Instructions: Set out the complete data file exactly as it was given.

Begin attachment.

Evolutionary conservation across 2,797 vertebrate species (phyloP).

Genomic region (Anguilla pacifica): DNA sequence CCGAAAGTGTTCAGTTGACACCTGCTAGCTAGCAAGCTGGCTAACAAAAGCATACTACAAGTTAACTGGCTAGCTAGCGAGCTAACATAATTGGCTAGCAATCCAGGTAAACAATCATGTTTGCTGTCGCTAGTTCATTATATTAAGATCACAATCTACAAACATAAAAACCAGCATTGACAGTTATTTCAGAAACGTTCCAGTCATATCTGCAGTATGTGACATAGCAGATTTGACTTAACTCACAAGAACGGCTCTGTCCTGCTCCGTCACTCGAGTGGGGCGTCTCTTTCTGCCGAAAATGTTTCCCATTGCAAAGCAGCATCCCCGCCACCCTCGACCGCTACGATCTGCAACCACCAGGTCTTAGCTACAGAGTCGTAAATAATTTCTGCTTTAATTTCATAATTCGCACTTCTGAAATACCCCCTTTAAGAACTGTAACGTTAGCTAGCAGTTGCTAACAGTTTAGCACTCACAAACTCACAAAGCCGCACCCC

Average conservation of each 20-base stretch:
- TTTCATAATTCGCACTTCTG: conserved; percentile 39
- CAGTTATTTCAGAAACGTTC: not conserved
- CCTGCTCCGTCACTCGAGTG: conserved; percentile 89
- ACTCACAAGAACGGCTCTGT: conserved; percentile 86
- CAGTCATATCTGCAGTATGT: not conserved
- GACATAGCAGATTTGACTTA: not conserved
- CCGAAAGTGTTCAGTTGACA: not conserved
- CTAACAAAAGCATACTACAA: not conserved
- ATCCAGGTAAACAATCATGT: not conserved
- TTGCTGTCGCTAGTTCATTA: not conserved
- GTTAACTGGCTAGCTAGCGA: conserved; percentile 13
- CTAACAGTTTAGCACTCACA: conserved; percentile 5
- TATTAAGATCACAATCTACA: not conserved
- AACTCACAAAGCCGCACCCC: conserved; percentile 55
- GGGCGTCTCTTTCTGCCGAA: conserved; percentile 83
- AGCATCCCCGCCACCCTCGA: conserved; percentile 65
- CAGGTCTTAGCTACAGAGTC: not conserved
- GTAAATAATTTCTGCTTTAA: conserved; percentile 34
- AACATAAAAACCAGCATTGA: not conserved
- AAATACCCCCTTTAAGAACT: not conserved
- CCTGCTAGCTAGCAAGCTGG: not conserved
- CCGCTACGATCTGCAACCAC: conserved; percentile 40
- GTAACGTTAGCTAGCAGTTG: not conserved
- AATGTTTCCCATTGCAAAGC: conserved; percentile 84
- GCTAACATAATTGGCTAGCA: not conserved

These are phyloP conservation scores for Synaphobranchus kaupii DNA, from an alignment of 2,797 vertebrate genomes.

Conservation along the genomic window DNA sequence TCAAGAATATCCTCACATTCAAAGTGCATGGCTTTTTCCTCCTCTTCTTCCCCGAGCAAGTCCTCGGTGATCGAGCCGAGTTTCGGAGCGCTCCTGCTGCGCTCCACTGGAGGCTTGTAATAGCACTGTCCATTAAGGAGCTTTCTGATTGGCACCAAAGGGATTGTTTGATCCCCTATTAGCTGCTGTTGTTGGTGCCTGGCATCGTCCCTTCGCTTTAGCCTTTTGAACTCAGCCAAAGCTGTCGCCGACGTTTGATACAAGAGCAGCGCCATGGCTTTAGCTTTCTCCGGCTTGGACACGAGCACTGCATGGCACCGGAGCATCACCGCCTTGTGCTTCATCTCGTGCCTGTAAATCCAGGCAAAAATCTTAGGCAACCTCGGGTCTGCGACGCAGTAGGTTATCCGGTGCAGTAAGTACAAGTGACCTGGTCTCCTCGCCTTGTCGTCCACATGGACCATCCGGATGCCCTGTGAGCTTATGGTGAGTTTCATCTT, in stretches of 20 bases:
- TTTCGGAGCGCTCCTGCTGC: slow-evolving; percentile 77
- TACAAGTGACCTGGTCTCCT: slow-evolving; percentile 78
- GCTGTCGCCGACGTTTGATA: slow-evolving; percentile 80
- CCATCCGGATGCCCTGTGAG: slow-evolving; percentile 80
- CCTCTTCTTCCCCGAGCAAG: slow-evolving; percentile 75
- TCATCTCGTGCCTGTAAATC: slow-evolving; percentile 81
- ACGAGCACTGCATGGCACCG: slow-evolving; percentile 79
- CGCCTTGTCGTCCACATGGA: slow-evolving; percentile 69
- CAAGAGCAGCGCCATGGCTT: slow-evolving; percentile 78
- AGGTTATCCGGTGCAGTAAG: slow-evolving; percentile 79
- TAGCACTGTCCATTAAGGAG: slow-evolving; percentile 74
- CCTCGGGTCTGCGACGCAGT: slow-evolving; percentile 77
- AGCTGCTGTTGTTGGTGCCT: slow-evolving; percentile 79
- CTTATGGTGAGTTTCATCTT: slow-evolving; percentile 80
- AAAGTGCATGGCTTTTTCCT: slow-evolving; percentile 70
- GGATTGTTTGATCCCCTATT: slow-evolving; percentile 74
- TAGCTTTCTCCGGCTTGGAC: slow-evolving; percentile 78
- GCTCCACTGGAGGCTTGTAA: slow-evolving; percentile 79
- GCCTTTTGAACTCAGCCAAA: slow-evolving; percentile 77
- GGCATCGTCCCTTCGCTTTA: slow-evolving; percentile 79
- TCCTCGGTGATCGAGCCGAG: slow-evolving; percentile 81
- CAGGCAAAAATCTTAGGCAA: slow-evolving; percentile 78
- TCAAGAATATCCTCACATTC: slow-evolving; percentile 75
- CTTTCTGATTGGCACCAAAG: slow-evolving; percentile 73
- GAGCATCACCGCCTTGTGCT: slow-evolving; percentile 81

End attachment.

Evolutionary conservation across 2,797 vertebrate species (phyloP).

Genomic region (Anguilla pacifica): DNA sequence CCGAAAGTGTTCAGTTGACACCTGCTAGCTAGCAAGCTGGCTAACAAAAGCATACTACAAGTTAACTGGCTAGCTAGCGAGCTAACATAATTGGCTAGCAATCCAGGTAAACAATCATGTTTGCTGTCGCTAGTTCATTATATTAAGATCACAATCTACAAACATAAAAACCAGCATTGACAGTTATTTCAGAAACGTTCCAGTCATATCTGCAGTATGTGACATAGCAGATTTGACTTAACTCACAAGAACGGCTCTGTCCTGCTCCGTCACTCGAGTGGGGCGTCTCTTTCTGCCGAAAATGTTTCCCATTGCAAAGCAGCATCCCCGCCACCCTCGACCGCTACGATCTGCAACCACCAGGTCTTAGCTACAGAGTCGTAAATAATTTCTGCTTTAATTTCATAATTCGCACTTCTGAAATACCCCCTTTAAGAACTGTAACGTTAGCTAGCAGTTGCTAACAGTTTAGCACTCACAAACTCACAAAGCCGCACCCC

Average conservation of each 20-base stretch:
- TTTCATAATTCGCACTTCTG: conserved; percentile 39
- CAGTTATTTCAGAAACGTTC: not conserved
- CCTGCTCCGTCACTCGAGTG: conserved; percentile 89
- ACTCACAAGAACGGCTCTGT: conserved; percentile 86
- CAGTCATATCTGCAGTATGT: not conserved
- GACATAGCAGATTTGACTTA: not conserved
- CCGAAAGTGTTCAGTTGACA: not conserved
- CTAACAAAAGCATACTACAA: not conserved
- ATCCAGGTAAACAATCATGT: not conserved
- TTGCTGTCGCTAGTTCATTA: not conserved
- GTTAACTGGCTAGCTAGCGA: conserved; percentile 13
- CTAACAGTTTAGCACTCACA: conserved; percentile 5
- TATTAAGATCACAATCTACA: not conserved
- AACTCACAAAGCCGCACCCC: conserved; percentile 55
- GGGCGTCTCTTTCTGCCGAA: conserved; percentile 83
- AGCATCCCCGCCACCCTCGA: conserved; percentile 65
- CAGGTCTTAGCTACAGAGTC: not conserved
- GTAAATAATTTCTGCTTTAA: conserved; percentile 34
- AACATAAAAACCAGCATTGA: not conserved
- AAATACCCCCTTTAAGAACT: not conserved
- CCTGCTAGCTAGCAAGCTGG: not conserved
- CCGCTACGATCTGCAACCAC: conserved; percentile 40
- GTAACGTTAGCTAGCAGTTG: not conserved
- AATGTTTCCCATTGCAAAGC: conserved; percentile 84
- GCTAACATAATTGGCTAGCA: not conserved

These are phyloP conservation scores for Synaphobranchus kaupii DNA, from an alignment of 2,797 vertebrate genomes.

Conservation along the genomic window DNA sequence TCAAGAATATCCTCACATTCAAAGTGCATGGCTTTTTCCTCCTCTTCTTCCCCGAGCAAGTCCTCGGTGATCGAGCCGAGTTTCGGAGCGCTCCTGCTGCGCTCCACTGGAGGCTTGTAATAGCACTGTCCATTAAGGAGCTTTCTGATTGGCACCAAAGGGATTGTTTGATCCCCTATTAGCTGCTGTTGTTGGTGCCTGGCATCGTCCCTTCGCTTTAGCCTTTTGAACTCAGCCAAAGCTGTCGCCGACGTTTGATACAAGAGCAGCGCCATGGCTTTAGCTTTCTCCGGCTTGGACACGAGCACTGCATGGCACCGGAGCATCACCGCCTTGTGCTTCATCTCGTGCCTGTAAATCCAGGCAAAAATCTTAGGCAACCTCGGGTCTGCGACGCAGTAGGTTATCCGGTGCAGTAAGTACAAGTGACCTGGTCTCCTCGCCTTGTCGTCCACATGGACCATCCGGATGCCCTGTGAGCTTATGGTGAGTTTCATCTT, in stretches of 20 bases:
- TTTCGGAGCGCTCCTGCTGC: slow-evolving; percentile 77
- TACAAGTGACCTGGTCTCCT: slow-evolving; percentile 78
- GCTGTCGCCGACGTTTGATA: slow-evolving; percentile 80
- CCATCCGGATGCCCTGTGAG: slow-evolving; percentile 80
- CCTCTTCTTCCCCGAGCAAG: slow-evolving; percentile 75
- TCATCTCGTGCCTGTAAATC: slow-evolving; percentile 81
- ACGAGCACTGCATGGCACCG: slow-evolving; percentile 79
- CGCCTTGTCGTCCACATGGA: slow-evolving; percentile 69
- CAAGAGCAGCGCCATGGCTT: slow-evolving; percentile 78
- AGGTTATCCGGTGCAGTAAG: slow-evolving; percentile 79
- TAGCACTGTCCATTAAGGAG: slow-evolving; percentile 74
- CCTCGGGTCTGCGACGCAGT: slow-evolving; percentile 77
- AGCTGCTGTTGTTGGTGCCT: slow-evolving; percentile 79
- CTTATGGTGAGTTTCATCTT: slow-evolving; percentile 80
- AAAGTGCATGGCTTTTTCCT: slow-evolving; percentile 70
- GGATTGTTTGATCCCCTATT: slow-evolving; percentile 74
- TAGCTTTCTCCGGCTTGGAC: slow-evolving; percentile 78
- GCTCCACTGGAGGCTTGTAA: slow-evolving; percentile 79
- GCCTTTTGAACTCAGCCAAA: slow-evolving; percentile 77
- GGCATCGTCCCTTCGCTTTA: slow-evolving; percentile 79
- TCCTCGGTGATCGAGCCGAG: slow-evolving; percentile 81
- CAGGCAAAAATCTTAGGCAA: slow-evolving; percentile 78
- TCAAGAATATCCTCACATTC: slow-evolving; percentile 75
- CTTTCTGATTGGCACCAAAG: slow-evolving; percentile 73
- GAGCATCACCGCCTTGTGCT: slow-evolving; percentile 81